Watch: Artwork On Fine Pitch LED Morphs To Logo When Sensor Triggered

This is a cool little concept from the digital creative shop Fusion CI Studios – a morphing animation on a big screen, triggered by a sensor.

The idea, in this case, is artwork on a fine pitch LED display that looks like artwork in a lounge.

My command of motion graphic design tools is non-existent, but I think these sorts of animations can be done, relatively easily, when you have talent, experience and the right plug-ins.

It’s more the concept I like, of a static visual slowly shape-shifting into something very different. This would work nicely in a reception area or VIP lounge of a lux hotel. It would burst into flames in a busy area like a mall or airport, because the file would constantly triggered by passersby.

West Coast-based Fusion seems to specialize in interesting visuals, like this waterfalls effect in a bar at a Catskills, NY casino.

1 thought on “Watch: Artwork On Fine Pitch LED Morphs To Logo When Sensor Triggered”

  1. Hey Dave,
    Here’s a little thumbnail on how this effect was created here at Fusion, for our fellow ‘geek’ readers who may be curious! We wouldn’t call it easy… and we WISH there was a plug-in for this kind of effect, wouldn’t that be grand?! Maybe we should create one, to avoid all the heavy lifting for others who want to go down this path…
    Based on client meetings, we were inspired to develop a new technique – innovative transitioning between static art images. The transitions themselves had to be as stunning as the art, and they had to grow ‘organically’ from the art itself. Our creative director, Lauren Millar, wanted to see each art piece transform into liquid paint, and then gracefully flow and mix and swirl, ultimately mixing with the next art piece, finally flowing into static positions to complete the transition. And so a whole new era of visual effects development was born here!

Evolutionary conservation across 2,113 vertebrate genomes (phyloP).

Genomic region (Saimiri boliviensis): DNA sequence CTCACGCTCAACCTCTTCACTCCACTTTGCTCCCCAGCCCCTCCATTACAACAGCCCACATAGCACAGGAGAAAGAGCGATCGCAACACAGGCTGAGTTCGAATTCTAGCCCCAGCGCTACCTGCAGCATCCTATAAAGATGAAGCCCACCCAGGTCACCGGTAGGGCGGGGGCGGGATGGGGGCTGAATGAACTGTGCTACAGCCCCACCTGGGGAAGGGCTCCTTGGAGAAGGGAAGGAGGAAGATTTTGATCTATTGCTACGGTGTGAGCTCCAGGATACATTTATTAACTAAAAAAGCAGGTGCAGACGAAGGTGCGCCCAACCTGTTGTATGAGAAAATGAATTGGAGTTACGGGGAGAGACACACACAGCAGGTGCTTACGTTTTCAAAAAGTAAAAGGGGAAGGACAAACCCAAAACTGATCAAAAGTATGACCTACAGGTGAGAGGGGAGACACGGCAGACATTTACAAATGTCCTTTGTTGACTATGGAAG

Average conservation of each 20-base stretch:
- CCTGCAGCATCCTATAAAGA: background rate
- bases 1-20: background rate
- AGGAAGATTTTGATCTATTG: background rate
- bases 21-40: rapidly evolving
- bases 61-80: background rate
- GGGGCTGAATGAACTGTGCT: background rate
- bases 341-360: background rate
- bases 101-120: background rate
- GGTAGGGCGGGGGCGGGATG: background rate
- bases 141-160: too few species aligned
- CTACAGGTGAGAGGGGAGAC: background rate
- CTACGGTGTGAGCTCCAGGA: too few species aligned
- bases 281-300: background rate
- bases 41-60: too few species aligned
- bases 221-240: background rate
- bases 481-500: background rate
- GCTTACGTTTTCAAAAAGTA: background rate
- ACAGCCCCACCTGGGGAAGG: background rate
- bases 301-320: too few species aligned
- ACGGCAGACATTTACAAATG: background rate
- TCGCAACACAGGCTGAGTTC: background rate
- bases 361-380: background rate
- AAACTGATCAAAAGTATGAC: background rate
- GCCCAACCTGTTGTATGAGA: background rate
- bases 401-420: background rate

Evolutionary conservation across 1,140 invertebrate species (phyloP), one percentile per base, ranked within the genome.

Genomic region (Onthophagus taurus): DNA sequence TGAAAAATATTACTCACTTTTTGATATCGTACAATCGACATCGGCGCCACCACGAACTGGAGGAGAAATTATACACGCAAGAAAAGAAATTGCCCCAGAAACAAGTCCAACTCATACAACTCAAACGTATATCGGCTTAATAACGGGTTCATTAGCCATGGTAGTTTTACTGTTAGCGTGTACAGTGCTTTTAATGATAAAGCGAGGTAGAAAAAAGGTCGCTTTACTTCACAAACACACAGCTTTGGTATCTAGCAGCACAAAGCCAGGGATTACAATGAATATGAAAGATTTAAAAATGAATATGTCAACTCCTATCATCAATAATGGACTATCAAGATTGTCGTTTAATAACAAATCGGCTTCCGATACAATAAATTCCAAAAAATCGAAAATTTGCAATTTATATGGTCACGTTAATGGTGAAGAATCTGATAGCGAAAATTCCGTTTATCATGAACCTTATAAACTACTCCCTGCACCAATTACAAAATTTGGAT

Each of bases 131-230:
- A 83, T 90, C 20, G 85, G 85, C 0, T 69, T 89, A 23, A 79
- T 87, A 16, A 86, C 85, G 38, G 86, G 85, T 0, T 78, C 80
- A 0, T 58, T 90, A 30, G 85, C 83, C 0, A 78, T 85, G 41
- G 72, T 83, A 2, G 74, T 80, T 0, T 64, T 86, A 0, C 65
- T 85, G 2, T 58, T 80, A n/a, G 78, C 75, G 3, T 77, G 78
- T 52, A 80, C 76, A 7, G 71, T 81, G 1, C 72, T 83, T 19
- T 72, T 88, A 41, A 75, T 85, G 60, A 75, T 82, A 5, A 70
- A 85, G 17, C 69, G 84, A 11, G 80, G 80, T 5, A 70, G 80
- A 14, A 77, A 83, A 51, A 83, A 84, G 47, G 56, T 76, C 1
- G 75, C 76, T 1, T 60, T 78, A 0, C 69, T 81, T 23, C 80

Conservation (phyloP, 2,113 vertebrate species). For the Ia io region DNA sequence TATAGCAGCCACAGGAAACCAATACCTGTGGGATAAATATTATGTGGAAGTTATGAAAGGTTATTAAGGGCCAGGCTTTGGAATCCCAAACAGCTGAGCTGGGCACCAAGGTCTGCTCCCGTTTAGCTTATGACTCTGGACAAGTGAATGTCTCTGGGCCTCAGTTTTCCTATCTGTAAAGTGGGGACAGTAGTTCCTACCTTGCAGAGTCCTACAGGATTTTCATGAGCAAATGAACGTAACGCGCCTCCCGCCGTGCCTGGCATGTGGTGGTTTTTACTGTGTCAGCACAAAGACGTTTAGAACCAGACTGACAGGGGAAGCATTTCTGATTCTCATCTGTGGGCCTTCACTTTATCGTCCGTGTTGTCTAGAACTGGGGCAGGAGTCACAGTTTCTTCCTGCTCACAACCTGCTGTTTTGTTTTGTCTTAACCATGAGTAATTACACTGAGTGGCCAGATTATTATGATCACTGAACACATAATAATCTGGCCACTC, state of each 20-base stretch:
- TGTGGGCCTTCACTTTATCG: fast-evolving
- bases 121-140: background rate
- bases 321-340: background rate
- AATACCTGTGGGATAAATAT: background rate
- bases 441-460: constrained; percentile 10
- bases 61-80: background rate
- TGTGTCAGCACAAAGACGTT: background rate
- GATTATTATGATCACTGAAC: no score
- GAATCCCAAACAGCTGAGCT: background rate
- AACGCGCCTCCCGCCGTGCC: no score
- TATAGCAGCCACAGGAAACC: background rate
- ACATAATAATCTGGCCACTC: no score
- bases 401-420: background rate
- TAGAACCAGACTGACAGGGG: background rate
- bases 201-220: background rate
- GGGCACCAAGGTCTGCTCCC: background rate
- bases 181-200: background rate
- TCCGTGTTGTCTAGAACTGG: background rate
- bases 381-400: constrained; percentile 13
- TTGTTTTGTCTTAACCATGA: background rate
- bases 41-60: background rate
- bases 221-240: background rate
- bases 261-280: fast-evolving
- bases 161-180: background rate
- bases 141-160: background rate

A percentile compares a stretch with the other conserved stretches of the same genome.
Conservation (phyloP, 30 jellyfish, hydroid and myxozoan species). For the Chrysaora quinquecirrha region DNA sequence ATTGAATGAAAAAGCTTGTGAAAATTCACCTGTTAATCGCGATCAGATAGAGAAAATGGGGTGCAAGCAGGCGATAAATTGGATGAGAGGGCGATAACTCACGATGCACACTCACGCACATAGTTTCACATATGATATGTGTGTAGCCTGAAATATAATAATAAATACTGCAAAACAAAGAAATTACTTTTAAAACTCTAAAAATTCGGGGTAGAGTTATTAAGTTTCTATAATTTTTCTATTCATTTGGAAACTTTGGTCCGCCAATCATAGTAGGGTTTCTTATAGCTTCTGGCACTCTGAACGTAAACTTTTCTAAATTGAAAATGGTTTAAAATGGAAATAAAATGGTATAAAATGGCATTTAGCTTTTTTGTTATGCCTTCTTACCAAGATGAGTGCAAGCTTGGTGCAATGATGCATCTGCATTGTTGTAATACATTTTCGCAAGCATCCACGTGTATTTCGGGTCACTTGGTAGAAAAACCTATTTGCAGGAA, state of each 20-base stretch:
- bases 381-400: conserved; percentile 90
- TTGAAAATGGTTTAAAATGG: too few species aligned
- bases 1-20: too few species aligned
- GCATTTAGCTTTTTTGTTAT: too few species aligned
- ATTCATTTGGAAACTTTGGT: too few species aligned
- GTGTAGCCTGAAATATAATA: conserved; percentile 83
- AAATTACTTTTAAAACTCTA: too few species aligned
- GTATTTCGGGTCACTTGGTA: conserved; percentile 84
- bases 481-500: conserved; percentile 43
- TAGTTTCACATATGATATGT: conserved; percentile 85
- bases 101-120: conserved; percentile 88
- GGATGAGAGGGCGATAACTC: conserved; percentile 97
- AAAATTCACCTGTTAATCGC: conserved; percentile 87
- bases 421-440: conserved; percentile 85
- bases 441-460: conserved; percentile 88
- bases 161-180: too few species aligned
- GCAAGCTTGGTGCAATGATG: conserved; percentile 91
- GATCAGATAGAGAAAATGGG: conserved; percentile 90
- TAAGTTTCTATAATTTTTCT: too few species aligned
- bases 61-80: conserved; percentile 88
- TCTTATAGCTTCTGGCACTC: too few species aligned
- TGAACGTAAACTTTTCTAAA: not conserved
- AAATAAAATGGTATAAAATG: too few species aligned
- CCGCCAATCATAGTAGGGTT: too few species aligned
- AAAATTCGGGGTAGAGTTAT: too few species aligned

Fusion’s R&D team, led by Mark Stasiuk, were inspired to create the transitions with computer-generated fluid simulations. They used aspects of the imagery in the art as proxies for fluid properties. For example, gradients in luminance were used as proxies for fluid pressure gradients that drive flow, and hues in the art imagery were used as proxies for fluid viscosity that resists flow (can you tell Mark has a PhD in Fluid Dynamics : )
    Because each color in the image has unique color properties, that color behaves like a fluid and interacts at its margins with surrounding pools of color, forming complex, highly organic color flows, evolving naturally from the original art piece.
    Since this method is image-based, it naturally allows color-fluid “force fields” to be layered in just the way you composite images, and the flow forces can be controlled with compositing-like tools. For example, color correction, such as gamma adjustments, heightens motions. The potential controls and resulting motions are endless, so the R&D team came up with a wide palette of color flow styles, allowing Lauren to select and mix and achieve the right motions for the installation.
    This remains a very active area of research at Fusion CIS. The latest exciting development allows this process to be interactive! Since the simulation methods rely dominantly on 2D image manipulations, they can be executed in real time and made interactive (so triggered by human movement… or anything you want).
    We’re also exploring methods for making the color flows fully 3D, so the fluid flows will appear to be layered back into the depths of the screen, creating a very cool 3D effect!
    There you have it! Easy peasy, Dave : )) Thanks for your interest!

Comments are closed.